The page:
Drivers: What you need to know about changes in the gas tax

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It took well into Thursday evening, but the California legislature mustered a two-thirds majority to pass an increase in the state gas tax for the first time in decades. The tax is used to repair roads and freeways. The increase is meant to close a multi-billion dollar backlog of repair projects. A bill boosting the gas tax now heads to Gov. Jerry Brown for his signature. 

How much is the gas tax right now?

Every gallon of gas you buy in California today carries a nearly 28 cent state tax. That tax is a combination of two different taxes, one that stays the same from year to year and another that mimics a sales tax, rising falling  with the price of gas.

Why did lawmakers want to increase it?

That gas tax is volatile. For example, when gas prices approached $4 a gallon in 2014, the gas tax was at 39 cents a gallon. The problem with volatility is it makes it hard to plan road repairs and construction years ahead.  Just over half the state's current $7.2 billion transportation budget comes from state gas tax. The rest comes from diesel fuel taxes (also volatile), from large vehicle weight fees and from a few other sources.

What's the proposed increase and what does it mean to drivers?

Two-thirds of the state Senate and Assembly voted to approve the bill known as SB1. It's now on its way to Gov. Jerry Brown for his signature. Under the plan, the per-gallon state gas tax would increase by 12 cents. It would also be indexed to increase with inflation beginning in 2020. The current tax does not rise with inflation.

Similar increases would also kick in for diesel fuel, with an additional 20 cent tax per gallon plus a 4 percent increase in the rate of the sales tax.

The bill also adds new registration fees of $25 to $175 charged on a sliding scale based on the value of the vehicle.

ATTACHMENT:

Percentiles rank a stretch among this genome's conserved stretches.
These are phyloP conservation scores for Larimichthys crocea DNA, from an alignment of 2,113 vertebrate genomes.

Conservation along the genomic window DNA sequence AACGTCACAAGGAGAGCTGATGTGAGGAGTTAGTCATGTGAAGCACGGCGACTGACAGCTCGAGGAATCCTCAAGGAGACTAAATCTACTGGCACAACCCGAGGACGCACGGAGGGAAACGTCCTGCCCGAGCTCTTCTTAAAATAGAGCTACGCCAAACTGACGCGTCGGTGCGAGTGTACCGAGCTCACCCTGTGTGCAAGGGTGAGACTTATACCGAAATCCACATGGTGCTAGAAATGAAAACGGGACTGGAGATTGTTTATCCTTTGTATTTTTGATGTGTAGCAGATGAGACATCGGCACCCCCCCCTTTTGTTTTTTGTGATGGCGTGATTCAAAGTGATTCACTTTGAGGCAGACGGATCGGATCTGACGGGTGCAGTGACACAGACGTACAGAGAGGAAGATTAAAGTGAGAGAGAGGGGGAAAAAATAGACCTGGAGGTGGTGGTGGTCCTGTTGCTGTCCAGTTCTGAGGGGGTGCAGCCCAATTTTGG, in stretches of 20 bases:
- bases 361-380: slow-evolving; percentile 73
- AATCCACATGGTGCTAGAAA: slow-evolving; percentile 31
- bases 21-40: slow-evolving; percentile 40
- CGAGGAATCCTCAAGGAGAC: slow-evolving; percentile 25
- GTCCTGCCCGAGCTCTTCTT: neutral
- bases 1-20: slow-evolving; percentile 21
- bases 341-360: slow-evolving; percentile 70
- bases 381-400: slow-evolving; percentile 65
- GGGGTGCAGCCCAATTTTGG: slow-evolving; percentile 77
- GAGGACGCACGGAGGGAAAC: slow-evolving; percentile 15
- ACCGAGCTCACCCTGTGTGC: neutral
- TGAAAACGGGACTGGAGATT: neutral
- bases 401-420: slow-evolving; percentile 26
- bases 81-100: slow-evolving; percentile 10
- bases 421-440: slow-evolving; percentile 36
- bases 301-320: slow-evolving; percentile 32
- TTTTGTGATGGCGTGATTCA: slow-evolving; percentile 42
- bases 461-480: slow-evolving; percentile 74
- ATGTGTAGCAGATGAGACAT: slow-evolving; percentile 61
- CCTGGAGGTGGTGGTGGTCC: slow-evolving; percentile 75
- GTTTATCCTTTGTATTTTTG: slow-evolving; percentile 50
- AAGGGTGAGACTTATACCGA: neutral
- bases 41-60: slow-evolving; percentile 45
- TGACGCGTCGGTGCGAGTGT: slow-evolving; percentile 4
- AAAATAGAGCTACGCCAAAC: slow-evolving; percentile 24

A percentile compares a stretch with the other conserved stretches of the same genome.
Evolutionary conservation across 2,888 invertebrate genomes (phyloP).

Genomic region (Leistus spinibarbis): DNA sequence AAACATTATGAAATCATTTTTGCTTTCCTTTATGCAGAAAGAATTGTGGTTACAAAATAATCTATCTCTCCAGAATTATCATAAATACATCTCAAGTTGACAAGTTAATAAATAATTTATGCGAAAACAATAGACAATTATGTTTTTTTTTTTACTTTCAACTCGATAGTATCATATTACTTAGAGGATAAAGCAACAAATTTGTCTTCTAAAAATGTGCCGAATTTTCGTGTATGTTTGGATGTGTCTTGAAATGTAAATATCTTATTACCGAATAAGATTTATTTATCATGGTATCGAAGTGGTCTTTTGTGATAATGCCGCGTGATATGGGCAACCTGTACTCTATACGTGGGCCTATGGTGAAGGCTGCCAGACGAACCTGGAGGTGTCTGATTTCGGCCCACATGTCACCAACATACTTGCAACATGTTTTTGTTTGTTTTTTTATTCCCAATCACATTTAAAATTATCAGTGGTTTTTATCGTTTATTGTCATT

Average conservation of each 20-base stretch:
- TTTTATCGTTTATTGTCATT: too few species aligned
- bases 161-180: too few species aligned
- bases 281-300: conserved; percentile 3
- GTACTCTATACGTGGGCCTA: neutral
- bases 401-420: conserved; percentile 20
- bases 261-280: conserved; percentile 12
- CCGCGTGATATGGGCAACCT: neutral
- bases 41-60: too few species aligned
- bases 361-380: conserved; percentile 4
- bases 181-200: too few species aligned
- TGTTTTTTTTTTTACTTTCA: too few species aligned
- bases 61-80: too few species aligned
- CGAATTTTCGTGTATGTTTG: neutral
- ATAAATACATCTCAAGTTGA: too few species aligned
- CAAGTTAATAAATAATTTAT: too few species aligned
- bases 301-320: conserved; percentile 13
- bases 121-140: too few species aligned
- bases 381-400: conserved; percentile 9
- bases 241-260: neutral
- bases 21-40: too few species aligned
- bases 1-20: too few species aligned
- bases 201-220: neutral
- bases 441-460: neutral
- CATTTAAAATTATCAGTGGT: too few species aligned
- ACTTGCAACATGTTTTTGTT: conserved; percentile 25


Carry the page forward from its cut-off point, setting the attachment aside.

Do drivers of electric and other zero emission vehicles escape these increases?

Yes, but they would start paying a different tax. The bill imposes a new $100 fee for zero emission vehicles beginning in 2020. And that's on top of normal vehicle registration fees.

Even though Gov. Brown has advocated putting a million of these environmentally friendly cars on California roads, they have not been contributing to road repairs and new construction. That would change under the new law.

How would the new money be spent?

The bill raises about $52 billion over ten years, about $5 billion in its first year. In that initial year, the plan is to split about $3 billion evenly among state and local governments for road repairs. It would also earmark $1 billion on new construction. About $785 million would go to transit construction and operations. Another $150 million would go to improvements for walking and cycling projects, and freeway patrol.

How do we know the Legislature won't divert these new taxes to other uses?

A companion bill would amend the state Constitution to limit the new transportation-related taxes to transportation purposes.

 

 

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